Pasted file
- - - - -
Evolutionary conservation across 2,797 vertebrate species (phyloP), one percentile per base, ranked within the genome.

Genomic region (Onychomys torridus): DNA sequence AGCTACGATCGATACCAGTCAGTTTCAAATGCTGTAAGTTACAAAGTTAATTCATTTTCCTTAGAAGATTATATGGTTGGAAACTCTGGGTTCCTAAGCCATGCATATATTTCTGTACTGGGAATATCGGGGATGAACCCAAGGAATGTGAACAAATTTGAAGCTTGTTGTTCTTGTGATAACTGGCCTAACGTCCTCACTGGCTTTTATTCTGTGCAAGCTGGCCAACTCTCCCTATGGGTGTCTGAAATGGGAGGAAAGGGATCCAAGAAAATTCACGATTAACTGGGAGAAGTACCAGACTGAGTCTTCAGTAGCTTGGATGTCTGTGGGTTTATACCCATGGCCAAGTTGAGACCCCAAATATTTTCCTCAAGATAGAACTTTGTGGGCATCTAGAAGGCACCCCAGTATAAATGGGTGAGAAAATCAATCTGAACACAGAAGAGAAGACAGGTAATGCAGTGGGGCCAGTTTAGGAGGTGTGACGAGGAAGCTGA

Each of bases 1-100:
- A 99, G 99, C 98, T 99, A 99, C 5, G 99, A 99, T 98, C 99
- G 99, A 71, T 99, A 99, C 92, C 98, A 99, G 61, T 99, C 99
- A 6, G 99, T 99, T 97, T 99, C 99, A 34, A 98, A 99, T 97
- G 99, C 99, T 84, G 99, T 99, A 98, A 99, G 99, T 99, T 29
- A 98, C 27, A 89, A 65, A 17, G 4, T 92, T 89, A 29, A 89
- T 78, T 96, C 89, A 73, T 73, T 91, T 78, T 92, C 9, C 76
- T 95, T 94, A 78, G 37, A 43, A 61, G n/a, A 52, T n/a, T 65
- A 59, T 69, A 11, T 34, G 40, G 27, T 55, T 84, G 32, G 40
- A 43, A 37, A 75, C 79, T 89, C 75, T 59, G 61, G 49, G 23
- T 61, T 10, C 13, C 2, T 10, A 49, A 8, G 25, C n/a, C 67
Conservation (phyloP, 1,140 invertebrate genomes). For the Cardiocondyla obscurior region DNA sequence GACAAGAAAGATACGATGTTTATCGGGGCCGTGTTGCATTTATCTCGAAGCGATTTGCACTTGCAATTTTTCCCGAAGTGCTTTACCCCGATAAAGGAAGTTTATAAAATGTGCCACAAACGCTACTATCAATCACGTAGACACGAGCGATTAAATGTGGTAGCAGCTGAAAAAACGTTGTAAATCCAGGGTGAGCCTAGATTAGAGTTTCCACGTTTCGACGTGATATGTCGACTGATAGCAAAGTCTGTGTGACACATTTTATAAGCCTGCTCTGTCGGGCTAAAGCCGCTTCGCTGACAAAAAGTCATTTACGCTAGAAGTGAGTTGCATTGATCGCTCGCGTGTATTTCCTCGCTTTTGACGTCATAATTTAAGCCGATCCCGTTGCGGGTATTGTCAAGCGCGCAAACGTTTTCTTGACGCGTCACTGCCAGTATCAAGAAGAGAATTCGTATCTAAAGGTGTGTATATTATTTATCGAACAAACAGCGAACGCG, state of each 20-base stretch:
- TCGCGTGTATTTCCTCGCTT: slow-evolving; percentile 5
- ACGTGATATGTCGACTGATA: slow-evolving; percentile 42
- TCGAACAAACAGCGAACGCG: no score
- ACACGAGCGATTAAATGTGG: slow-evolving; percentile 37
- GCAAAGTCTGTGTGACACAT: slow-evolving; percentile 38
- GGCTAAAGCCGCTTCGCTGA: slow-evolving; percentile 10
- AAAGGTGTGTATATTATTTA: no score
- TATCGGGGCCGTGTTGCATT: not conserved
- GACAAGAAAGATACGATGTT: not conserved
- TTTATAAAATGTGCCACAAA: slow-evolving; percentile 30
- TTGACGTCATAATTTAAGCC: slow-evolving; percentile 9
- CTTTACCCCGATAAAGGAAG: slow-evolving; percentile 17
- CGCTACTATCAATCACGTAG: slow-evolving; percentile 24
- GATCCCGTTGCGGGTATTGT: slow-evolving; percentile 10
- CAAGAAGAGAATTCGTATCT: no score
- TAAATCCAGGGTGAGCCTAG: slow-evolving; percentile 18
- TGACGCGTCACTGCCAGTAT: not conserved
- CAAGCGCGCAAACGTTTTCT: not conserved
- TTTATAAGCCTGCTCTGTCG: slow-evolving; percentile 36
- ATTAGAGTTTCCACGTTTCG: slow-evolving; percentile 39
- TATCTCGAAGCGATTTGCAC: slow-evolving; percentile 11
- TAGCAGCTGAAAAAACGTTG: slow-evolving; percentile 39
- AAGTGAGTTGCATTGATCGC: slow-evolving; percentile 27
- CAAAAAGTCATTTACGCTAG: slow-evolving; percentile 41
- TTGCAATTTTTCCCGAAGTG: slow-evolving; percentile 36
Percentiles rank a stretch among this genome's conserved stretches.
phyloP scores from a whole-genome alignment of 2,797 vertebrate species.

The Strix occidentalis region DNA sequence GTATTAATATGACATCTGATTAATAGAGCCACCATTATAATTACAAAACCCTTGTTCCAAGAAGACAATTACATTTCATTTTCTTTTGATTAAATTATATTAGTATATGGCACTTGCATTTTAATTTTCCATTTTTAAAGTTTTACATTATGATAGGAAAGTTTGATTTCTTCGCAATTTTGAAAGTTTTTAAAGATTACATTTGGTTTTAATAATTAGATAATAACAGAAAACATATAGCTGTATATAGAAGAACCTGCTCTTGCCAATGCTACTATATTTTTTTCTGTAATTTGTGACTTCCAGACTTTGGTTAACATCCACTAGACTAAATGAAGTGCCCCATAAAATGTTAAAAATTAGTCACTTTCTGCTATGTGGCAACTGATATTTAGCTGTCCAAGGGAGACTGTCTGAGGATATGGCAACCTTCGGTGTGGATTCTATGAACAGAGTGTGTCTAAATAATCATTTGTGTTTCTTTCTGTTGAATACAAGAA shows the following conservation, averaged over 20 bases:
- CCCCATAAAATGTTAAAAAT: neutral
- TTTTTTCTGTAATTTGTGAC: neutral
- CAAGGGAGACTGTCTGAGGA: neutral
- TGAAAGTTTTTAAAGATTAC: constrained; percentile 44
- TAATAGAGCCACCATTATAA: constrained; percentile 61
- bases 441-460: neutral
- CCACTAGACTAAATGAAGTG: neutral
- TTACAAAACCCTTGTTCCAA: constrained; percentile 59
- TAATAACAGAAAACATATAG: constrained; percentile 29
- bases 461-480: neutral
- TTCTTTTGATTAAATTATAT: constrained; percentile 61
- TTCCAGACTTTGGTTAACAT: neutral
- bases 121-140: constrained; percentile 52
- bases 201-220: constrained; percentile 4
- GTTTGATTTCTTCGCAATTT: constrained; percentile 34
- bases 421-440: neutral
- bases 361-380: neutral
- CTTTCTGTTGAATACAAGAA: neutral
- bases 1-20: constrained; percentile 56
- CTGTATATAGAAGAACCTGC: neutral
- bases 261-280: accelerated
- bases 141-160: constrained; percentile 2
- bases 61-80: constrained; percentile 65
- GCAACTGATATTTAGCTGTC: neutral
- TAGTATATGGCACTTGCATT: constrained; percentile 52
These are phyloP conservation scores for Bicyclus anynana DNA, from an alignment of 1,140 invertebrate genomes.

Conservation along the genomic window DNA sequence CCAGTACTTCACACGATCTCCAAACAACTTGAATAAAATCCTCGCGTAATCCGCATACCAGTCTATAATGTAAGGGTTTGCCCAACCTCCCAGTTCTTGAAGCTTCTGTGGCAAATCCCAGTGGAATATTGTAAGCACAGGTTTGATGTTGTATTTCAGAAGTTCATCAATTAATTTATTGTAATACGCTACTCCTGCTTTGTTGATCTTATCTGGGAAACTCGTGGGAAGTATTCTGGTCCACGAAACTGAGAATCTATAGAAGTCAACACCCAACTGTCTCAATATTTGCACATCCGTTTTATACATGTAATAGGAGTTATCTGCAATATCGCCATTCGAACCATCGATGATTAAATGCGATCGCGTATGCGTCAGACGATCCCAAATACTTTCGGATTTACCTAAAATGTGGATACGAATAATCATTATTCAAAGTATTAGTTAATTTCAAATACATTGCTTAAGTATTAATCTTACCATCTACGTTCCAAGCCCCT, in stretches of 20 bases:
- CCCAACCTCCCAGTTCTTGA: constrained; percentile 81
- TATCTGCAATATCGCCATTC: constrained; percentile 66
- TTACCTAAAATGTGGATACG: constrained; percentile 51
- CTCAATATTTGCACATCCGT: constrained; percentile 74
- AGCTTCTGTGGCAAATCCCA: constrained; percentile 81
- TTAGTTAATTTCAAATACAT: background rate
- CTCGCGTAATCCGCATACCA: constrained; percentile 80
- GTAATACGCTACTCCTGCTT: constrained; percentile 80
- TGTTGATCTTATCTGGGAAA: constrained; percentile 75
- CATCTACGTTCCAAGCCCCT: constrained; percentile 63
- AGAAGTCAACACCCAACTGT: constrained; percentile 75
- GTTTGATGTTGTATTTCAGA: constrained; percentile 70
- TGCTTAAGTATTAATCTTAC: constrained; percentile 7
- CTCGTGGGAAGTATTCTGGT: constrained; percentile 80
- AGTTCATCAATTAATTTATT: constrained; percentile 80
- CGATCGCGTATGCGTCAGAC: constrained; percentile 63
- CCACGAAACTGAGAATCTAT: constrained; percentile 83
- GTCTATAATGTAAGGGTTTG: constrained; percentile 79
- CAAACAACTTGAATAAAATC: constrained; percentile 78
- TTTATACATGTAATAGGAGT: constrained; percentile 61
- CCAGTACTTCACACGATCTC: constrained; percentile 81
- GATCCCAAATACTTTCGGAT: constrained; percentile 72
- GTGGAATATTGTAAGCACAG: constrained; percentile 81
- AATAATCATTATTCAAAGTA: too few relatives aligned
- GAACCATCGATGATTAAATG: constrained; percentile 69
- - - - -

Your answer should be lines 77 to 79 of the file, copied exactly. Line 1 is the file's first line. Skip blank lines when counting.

- GTAATACGCTACTCCTGCTT: constrained; percentile 80
- TGTTGATCTTATCTGGGAAA: constrained; percentile 75
- CATCTACGTTCCAAGCCCCT: constrained; percentile 63